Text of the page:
Noncommercial study interim report; "user" questionnaire closes May 5!

Recently we launched the second round of a questionnaire on noncommercial use, this one focusing on users. Read that post for details, or hop directly to the questionnaire, which takes 15-25 minutes to complete. The questionnaire will be open through May 5.


We’ll be publishing preliminary data (note: free text answers will be removed for privacy) and reports from the first round after this second questionnaire is closed — as well as some thoughts from CC on noncommercial licensing that won’t be any news to anyone who has followed really closely this blog, the initiatives of our science and education programs, and our CEO Joi Ito’s speeches. Many thanks to everyone who has asked about study results so far. We’re getting information out as quickly as possible, given how busy we are, and not wanting to interfere with this round of data collection. Of course as mentioned previously a full report on the entire study will be available in July.

To whet your appetite (and hopefully encourage your participation in the current questionnaire), we’re releasing preliminary slides (.pdf) reporting on interesting data gathered in the first round that won’t influence the current round — on the profiles and activities of a random panel of U.S. content creators and those of “CC Friends & Familiy”, i.e., people who took the first questionnaire as publicized from the CC website — a self-explanatory slide from that set is to the right, as well as a list of questions asked in the first round (.ods), as some of you have requested.

Please contribute to this research — take the questionnaire on noncommercial use for users — and spread the word. You have through May 5!

Update: The questionnaire closes 6PM Pacific on May 5. That’s 01:00 GMT on May 6.

14 thoughts on “Noncommercial study interim report; "user" questionnaire closes May 5!”

  1. Hi,
    Per @joi’s request, I’m going to try to give feedback in email on the questionnaire, so that you can hopefully improve it and get better feedback from the survey (instead of prompting feedback on the survey itself like I’m doing now) 🙂 .

    One thing that would be very helpful is if you would use unique urls for each ? and page of the survey, or number the ?’s, so that we could refer back to them.


  2. Mary,

    The survey ends soon so there’s no opportunity to change it before then, but I’ll add visible naming of each question to a list of lessons learned if we ever do something like this again (if you or anyone want to give feedback on specific questions, copy the entire question — much less convenient than numbering, but workable). Thanks!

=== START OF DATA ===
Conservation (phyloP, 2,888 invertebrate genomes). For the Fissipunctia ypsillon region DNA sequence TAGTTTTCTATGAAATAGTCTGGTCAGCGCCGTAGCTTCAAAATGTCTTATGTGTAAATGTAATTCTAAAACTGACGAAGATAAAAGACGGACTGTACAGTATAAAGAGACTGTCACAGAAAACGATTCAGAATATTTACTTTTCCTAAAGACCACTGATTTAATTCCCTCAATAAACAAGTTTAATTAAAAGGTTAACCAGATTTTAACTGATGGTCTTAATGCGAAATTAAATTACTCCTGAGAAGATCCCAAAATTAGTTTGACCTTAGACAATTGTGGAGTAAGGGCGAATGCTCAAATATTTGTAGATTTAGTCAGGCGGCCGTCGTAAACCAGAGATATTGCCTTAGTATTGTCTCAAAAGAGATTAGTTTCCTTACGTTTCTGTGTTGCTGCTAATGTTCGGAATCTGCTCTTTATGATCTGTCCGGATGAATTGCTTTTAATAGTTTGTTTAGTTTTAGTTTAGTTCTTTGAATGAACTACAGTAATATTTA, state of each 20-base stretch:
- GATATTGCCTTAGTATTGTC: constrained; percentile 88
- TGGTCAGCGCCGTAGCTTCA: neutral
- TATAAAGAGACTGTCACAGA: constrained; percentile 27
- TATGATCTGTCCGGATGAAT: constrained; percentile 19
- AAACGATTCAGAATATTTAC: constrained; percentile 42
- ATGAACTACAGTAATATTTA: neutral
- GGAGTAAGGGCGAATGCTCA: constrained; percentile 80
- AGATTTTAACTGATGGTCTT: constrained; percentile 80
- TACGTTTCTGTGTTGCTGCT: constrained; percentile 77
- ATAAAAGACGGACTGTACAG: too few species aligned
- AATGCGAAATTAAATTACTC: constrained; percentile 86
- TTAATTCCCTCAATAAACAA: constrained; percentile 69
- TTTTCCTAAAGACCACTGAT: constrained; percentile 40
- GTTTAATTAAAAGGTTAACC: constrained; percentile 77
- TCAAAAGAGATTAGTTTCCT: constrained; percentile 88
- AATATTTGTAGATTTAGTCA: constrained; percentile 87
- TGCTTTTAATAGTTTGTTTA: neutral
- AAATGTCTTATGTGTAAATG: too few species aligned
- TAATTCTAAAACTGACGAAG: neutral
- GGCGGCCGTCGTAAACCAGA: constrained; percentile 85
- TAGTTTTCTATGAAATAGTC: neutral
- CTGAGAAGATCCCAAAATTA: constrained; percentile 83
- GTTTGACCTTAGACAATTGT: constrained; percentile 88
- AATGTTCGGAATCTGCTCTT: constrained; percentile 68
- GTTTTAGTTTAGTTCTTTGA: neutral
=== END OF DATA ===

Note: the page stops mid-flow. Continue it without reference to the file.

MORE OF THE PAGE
3. Hi. I came up with a better articulation of my two concerns about cc-by after I filled out your survey, and both of them come from scary Flickr experiences.

    If a “blog with ads” is commercial exploitation of a work, as has often been charged in the Flickr forums, then I fear that every possible use is in jeopardy of being called commercial. Aren’t “blogs withOUT ads” just as commercial? Every use of a work, if it is ever displayed, either benefits or makes use of businesses’ properties or equipment. Google shareholders benefit from the goodwill offered by ad-free, “free” blogs. Perhaps the only noncommercial use then is scratching it in my skin with a stick, but maybe only if it came from a wild species growing on my own property. I don’t claim to know there is a problem with your license, but there is a problem in public perception.

    I once used someone’s creative-commons licensed photos and get an angry retort of “Why are you downloading my photos?” When I explained to the person that he gave me a license to use the work, he demured. But I think a lot of people forget that a license is a license. They instead view the CC logo as, “Hey, contact me if you want to discuss terms for using the work.” Again, this fear is increased by the terrible experience for re-mixers at Flickr, where the “Blog This!” was at first defined by the staff as it reads: folks have permission to use it. Later it got turned in to a button you can use after you’ve obtained permission.


  4. greg, i sympathize. i see *nc* as a necessary evil, i don’t know if the world is ready for open content with the ability to say things like: “use this freely, but i made it and i want exclusive rights to selling the tshirts- unless you get my permission.”

    nc lets you do that. it lets us share and remix tay zonday, music on ccmixter, comics from octopus pie and catandgirl (and more,) it even lets us share music from the commercial label magnatune.

    “what does nc mean” always confused me. from the legal code it really appears that if you aren’t “putting a door up” between someone and the media (i.e. charging for it) you’re good to go. but ianal either (@lessig is… he’s my hero.)

    i should be able to play *nc* music in my store, give people cd’s with ads on the front so long as i don’t sell the cd’s, put them on commercial websites- even websites with pay features- so long as you don’t have to pay to get the NC music!

    i don’t- but am i allowed to? i like to think the legal code permits it (and is intended to.) in such a situation i would prefer not to use NC content, but in your situation absolutely, i would. so i hope i’m interpreting “nc” correctly. as for “nd,” i *almost* think it’s evil… meh.

  5. When will the results of this study be made available?

    If no exact date is set, an estimation will be greatly appreciated.

  6. I just contacted Mike Linksvayer. Apparently the report has been delayed but will be available later this month.

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